The result was a somewhat wider glimpse into just how pervasive Russian meddling has become on their platforms -- both before and after the 2016 presidential election. General counsels from Facebook, Twitter and Google will take more questions later this afternoon in front of the House Intel Committee at 2:00 PM EDT. That's after the executives underwent their first round of hearings on Tuesday before the Senate Judiciary Committee.
Senators reiterated throughout the hearing that the tech giants seem to be underestimating how much power they wield and how serious the problem of Russian meddling truly is.
"I must say, I don't think you get it. You have a huge problem on your hands," Sen. Dianne Feinstein, D-CA, told the lawyers. "...You created these platforms and now they're being misused. And you have to be the ones who do something about it -- or we will."
Feinstein: I don't think you get it. What we're talking about is the beginning of cyber warfare. #TechHearings— Annie Palmer (@annierpalmer) November 1, 2017
In his opening statement, Sen. Richard Burr, R-NC, noted that even with the exhaustive data on the content and number of ads purchased by foreign nationals during the election, we have yet to understand the full scope of what happened. It's also unclear what Russian actors intended to do by launching this "information operation," he added.
"What we cannot do however, is calculate the impact that foreign meddling and social media had on this election, nor can we assume that it must be the explanation for an election outcome that many people did not anticipate," Burr explained.
Sen. Mark Warner, D-VA, laid into the counsels about their companies' responses to the investigation into Russian election interference, saying they showed a lack of "genuine resources" and that the committee's claims were "blown off" by the tech firms' leadership.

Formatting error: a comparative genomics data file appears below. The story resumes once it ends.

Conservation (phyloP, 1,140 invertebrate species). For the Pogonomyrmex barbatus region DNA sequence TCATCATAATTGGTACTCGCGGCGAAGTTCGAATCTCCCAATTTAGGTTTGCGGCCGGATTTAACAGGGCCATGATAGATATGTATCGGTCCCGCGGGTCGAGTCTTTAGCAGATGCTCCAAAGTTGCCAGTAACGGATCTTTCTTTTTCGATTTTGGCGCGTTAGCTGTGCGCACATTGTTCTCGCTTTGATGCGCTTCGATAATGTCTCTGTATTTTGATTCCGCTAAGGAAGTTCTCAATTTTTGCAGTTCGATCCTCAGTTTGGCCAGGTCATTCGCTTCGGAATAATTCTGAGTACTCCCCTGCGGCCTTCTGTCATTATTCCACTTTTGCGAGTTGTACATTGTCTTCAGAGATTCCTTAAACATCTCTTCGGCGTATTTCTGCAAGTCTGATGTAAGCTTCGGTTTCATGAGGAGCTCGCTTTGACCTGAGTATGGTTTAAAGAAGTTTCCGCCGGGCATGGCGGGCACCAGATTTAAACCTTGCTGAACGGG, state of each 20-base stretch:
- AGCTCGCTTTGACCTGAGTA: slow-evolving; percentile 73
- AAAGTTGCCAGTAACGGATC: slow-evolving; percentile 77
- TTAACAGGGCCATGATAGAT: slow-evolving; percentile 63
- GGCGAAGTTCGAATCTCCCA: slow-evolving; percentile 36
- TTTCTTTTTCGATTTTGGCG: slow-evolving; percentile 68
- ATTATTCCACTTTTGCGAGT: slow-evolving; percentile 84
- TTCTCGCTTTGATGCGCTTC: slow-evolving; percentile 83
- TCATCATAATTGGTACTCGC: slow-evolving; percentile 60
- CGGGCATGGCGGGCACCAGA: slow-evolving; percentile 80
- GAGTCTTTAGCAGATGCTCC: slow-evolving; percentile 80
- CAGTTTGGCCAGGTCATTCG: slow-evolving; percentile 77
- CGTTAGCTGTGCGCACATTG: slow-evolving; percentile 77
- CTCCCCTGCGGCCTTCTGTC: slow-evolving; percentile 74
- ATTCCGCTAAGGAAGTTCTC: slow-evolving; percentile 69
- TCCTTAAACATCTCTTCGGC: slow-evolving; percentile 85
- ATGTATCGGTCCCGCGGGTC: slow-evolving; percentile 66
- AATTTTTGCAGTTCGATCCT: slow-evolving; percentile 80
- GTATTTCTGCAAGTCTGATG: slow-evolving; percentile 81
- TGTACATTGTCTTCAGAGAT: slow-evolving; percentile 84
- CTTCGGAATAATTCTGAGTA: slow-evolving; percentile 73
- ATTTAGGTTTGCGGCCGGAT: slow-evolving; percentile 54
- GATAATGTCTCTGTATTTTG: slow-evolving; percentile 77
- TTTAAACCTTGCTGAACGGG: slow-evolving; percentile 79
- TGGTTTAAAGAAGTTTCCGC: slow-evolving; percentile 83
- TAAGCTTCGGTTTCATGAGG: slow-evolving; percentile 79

Google, Facebook and Twitter have admitted that they still don't know the full scope of Russian activity on their platforms and indicated that some forms of manipulation, whether through automated bots, fake accounts or ad buying, are still occurring. Many of them picked up on suspicious activity long before the election, beginning in 2015.
Additionally, Facebook general counsel Colin Stretch noted that an additional 16 million people had been exposed to Russian propaganda on Instagram on Oct. 2016. After figuring in the initial estimate of 126 million Americans believed to have been exposed to the information campaign on Facebook, that brings the total number to roughly 150 million individuals.
Twitter's acting general counsel, Sean Edgett, confirmed that it found over 2,700 accounts tied to the Internet Research Agency, a well-known, Russian-backed troll farm that was also actively spreading information on Facebook.
Sens. Angus King, I-ME, and Joe Manchin, D-WV, also criticized the companies for failing to make their CEOs appear in front of Congress.
"Right now, there's no price to be paid for meddling in our democracy. Everything the Russians have done basically got a free pass and that's a problem," King said. "I'm disappointed that you're here and not your CEOs."
Facebook CEO Mark Zuckerberg and COO Sheryl Sandberg won't fully escape some questioning, however, as they're due to speak with investors on their fiscal third-quarter earnings call Wednesday evening. One point that is of note to investors: Stretch said that Facebook's most expensive cost in its investigation of Russian interference comes from the people it hires to screen content. That number is growing, too, as Stretch noted that Facebook is upping its safety and security staff to 20,000 people from 10,000.
Another question that's likely key to investors was asked by Sen. Kamala Harris, D-CA: How much did the tech companies profit off of Russian propaganda on their platforms? None of the lawyers from Facebook, Google or Twitter had an answer.
Burr closed out the hearing by pointing out that it also remains unclear who's paying for the ads that run on Facebook, Twitter and Google. He also reminded the companies that, at one time, all three of them sought to be exempt from federal election commission disclosure rules. Burr stipulated that in order for things to change, the tech firms have to double down on self-regulation, lest federal officials be forced to step in.
"I, like others, do not want the government to stipulate to you what political content should look like," Burr explained. "By the same token, you're the front line before anything else kicks in to certify that foreign money isn't influencing elections. Please take that back to your companies."